gluten free

Winter Parsley Salad

Winter Parsley Salad

Parsley is in abundance where I live right now and I was thinking to make tabouli, except tomato season is long gone and I cannot bring myself to buy a GMO tastless tomato from the market, so I thought I’d try with out them, also without burgul/bulgar since I no longer eat wheat.

This salad made a great side to the chicken and rice dish I made it for, I didn’t notice much difference from the traditional tabouli, especially since it had a nice crunch from the minced onions.

Ingredients:

  • 3 C parsley leaves, washed and chopped fine
  • 1/2 small onion, minced
  • 1 Tbs. dry mint or 1/4 C fresh mint, chopped fine
  • 6 Tbs. lemon juice (fresh squeezed)
  • 3 Tbs. EV olive oil
  • 1/4 tsp. unrefined salt (or to taste)

Instructions:

  1. Mix everything together and let it rest at least 30 minutes before eating.

 

Tahini Cookies – Paleo/Vegan

Tahini Cookies

These cookies are a great egg-less snack that is both chewy and crispy. They can be whipped up in no time and kids love them! (Adults too)

All you need is a spatula, measuring cup and a mixing bowl to prepare and a cookie sheet with parchment paper.  You can play with the ingredients such as adding a table spoon of chia, flax or other seeds (or not using nuts/seeds at all).

Ingredients:

  • ½ cups tahini
  • ¼ cup maple syrup
  • 2 tsp cinnamon
  • 1 C shredded coconut (unsweetend)
  • 2 Tbs. coconut flour
  • pinch of unrefined salt
  • ½ cup crushed walnuts or pecans

Instructions:

  1. Preheat oven to 350F and line a cookie sheet with parchment paper.
  2. In a mixing bowl, use a spatula and blend the tahini and maple syrup well.
  3. Then add the cinnamon and mix well.
  4. Then add the crushed nuts.
  5. The batter will be very sticky so use a spoon to scoop (and another to scrape off the batter) using 1-2 Tbs of the batter for each cookie; shape and flatten.
  6. Bake for about 10 minutes or until golden.
  7. Let cool 10 minutes before eating.

Gluten -Free Pumpkin Chocolate Chip Cookies

Pumpkin Chocolate Chip Cookie

Ingredients:

Wet Ingredients:

  • ¼ C grass-fed butter or organic palm shortening, melted
  • 2 Tbs. coconut oil, melted
  • ½ C natural sweetener such as coconut sugar, date sugar, unrefined cane sugar, etc.

Dry Ingredients:

  • 1 C gluten free flour (I use homemade buckwheat flour)
  • 2 Tbs coconut flour
  • ¼ tsp unrefined salt
  • 1 tsp cinnamon
  • ¼ tsp nutmeg
  • ¼ tsp ground cloves
  • ¼ tsp baking soda
  • ½ C crispy walnut or pecan pieces
  • ½ C dark chocolate chips or dark chocolate bar chopped into small chunks

Instructions:

  1. Preheat the oven to 350 and line a baking sheet with parchment paper.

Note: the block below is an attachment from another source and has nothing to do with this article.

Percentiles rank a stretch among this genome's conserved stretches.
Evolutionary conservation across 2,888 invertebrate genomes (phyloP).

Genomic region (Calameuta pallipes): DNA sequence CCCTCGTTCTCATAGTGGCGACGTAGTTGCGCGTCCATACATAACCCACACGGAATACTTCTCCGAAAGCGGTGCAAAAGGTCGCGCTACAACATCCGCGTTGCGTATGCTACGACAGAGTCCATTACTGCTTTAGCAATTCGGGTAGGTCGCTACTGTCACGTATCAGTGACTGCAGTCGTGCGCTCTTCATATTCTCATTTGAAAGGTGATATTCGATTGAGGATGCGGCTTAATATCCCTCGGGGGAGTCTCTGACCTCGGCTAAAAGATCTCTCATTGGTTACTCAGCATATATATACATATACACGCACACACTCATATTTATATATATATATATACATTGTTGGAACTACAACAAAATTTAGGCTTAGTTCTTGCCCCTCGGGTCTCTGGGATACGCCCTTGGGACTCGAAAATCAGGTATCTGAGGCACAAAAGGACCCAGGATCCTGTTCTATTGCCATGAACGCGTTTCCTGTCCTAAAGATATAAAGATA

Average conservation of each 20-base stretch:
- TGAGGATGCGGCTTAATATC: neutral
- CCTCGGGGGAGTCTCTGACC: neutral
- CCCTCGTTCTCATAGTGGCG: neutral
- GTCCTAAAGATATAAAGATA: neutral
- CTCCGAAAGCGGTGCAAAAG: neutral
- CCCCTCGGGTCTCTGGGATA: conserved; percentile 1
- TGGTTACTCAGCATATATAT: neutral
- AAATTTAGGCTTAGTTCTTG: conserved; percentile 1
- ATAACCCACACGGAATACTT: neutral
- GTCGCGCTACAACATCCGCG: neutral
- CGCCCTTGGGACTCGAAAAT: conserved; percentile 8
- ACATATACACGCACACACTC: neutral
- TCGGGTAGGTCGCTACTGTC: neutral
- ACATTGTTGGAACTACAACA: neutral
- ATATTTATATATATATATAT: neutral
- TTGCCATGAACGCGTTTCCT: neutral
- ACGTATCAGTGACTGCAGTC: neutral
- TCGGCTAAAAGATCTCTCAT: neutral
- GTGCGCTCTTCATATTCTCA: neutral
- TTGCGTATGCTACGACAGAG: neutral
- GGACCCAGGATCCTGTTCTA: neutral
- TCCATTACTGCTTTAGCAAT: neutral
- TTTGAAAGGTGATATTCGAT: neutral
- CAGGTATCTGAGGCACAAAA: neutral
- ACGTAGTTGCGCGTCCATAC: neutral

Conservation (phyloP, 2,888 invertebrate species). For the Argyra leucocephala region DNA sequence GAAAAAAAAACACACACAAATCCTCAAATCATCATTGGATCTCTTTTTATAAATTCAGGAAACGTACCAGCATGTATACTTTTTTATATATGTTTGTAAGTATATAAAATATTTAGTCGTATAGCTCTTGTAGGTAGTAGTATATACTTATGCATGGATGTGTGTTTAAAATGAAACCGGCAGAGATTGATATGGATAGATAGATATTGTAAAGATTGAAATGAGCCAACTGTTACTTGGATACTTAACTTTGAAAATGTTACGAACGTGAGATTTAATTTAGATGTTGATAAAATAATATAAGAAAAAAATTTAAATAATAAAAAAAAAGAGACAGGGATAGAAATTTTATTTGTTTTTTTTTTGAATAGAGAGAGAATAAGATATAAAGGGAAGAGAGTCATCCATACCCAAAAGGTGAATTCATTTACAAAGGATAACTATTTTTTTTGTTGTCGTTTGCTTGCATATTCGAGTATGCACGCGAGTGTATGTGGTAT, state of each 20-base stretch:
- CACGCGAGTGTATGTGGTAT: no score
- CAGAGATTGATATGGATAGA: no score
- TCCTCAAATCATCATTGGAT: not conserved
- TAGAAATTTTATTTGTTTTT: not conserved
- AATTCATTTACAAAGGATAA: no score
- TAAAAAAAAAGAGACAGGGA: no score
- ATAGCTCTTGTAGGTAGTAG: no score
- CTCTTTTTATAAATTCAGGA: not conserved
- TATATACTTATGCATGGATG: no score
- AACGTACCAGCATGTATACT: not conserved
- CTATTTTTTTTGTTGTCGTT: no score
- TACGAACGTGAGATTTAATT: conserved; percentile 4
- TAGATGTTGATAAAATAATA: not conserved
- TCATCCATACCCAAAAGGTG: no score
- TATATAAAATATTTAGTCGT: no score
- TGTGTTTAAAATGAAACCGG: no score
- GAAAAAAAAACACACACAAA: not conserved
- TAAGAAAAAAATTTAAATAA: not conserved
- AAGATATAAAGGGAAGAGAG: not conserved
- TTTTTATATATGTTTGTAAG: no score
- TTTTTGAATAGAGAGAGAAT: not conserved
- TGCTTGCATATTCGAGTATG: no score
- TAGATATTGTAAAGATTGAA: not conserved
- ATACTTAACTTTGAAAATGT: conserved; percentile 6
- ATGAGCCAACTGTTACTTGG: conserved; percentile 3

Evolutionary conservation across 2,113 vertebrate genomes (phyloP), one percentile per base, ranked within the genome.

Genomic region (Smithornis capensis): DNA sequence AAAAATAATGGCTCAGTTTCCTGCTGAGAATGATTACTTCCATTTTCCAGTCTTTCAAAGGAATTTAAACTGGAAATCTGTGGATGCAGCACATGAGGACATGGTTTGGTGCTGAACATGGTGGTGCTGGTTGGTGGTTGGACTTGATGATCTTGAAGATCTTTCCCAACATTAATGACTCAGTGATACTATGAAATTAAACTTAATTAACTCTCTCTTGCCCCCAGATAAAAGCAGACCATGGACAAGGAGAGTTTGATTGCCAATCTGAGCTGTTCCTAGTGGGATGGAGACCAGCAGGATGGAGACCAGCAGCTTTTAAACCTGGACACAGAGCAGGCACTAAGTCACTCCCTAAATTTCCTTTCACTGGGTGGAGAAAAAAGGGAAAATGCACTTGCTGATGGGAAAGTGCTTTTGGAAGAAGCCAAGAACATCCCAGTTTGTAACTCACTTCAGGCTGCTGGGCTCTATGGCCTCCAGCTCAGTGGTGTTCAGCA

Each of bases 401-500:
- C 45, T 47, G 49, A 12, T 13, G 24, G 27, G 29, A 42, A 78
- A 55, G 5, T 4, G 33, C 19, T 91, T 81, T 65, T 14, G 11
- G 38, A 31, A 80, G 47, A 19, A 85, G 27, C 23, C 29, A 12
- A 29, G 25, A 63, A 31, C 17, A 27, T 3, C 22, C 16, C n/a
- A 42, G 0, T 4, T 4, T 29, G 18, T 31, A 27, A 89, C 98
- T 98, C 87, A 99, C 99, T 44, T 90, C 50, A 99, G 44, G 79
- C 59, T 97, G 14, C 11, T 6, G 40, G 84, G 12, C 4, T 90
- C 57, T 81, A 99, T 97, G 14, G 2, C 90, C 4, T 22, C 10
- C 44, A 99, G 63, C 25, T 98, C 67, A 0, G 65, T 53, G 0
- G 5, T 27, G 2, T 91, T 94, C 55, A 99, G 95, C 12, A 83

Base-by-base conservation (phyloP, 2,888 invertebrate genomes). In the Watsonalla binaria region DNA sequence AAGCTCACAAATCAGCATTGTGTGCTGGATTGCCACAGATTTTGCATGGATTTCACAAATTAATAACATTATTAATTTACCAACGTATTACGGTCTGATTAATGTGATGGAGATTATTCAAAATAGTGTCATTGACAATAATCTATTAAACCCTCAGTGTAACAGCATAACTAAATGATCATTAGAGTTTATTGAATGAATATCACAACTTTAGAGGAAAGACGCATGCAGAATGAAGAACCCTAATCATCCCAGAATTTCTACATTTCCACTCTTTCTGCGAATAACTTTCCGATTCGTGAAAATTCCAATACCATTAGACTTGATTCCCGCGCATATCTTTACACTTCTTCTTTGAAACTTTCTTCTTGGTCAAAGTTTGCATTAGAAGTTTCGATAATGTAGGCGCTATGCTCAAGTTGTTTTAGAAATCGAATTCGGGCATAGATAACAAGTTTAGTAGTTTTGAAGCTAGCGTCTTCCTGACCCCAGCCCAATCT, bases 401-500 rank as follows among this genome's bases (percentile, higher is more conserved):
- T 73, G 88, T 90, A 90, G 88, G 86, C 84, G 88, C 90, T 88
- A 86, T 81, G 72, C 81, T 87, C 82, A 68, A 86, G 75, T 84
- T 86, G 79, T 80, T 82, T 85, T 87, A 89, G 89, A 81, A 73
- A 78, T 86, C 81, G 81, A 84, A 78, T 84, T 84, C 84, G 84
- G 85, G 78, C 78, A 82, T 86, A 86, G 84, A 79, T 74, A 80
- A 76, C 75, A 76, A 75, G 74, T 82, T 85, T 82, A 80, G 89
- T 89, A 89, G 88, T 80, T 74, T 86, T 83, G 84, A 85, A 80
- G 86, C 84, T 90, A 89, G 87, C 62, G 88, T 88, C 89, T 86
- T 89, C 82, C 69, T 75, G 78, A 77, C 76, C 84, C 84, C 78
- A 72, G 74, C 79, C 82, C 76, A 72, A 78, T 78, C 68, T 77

2. In a mixing bowl, whisk butter, coconut oil, and sweetener together.
  3. Add the pumpkin, eggs, and vanilla and blend until smooth.
  4. Add all the dry ingredients and mix well.
  5. Stir in the chocolate chips and nuts.
  6. Spoon the cookie dough onto the cookie sheet. Form the shape that you want because they will not spread much during baking.
  7. Bake for 12-15 minutes.
  8. Cool on the tray for 5 minutes before removing.

 

Best when eaten at room temp.

 

 

Homemade Soaked Buckwheat Flour

soaked buckwheat

 Why go through all the trouble of soaking and drying?

The simple answer is to minimize the phytic acid that naturally occurs in all grain, seeds, nuts, legumes and beans; that way it’s easier to digest and less likely to cause digestive and other issues. If you would like to read further on this subject of benefits of soaking, here is a great article. If you still have digestive problems after soaking grains and such, you probably have further issues that need to be explored; you can read this post for more info.

Why Buckwheat?

Since going gluten-free because of digestive issues, I have explored all sorts of grains and seed alternatives; I found that buckwheat works best for me. You can explore which grain/seed alternatives work best for you. For me, gluten free mixes got to be too expensive to play with and I didn’t always care for the results, especially bloating; when using starches such as rice, potato, or tapioca, I’d bloat really bad. I tried almond flour and it gave me stomachaches. I can eat almonds whole, but almond flour hurts.  I tried quinoa, but unless it was toasted, I didn’t like it, but it was still okay. I do also love to use arrowroot starch and sometimes coconut flour. You should try and see what works best for you.

Why you should NOT eat a lot of gluten-free replacement foods: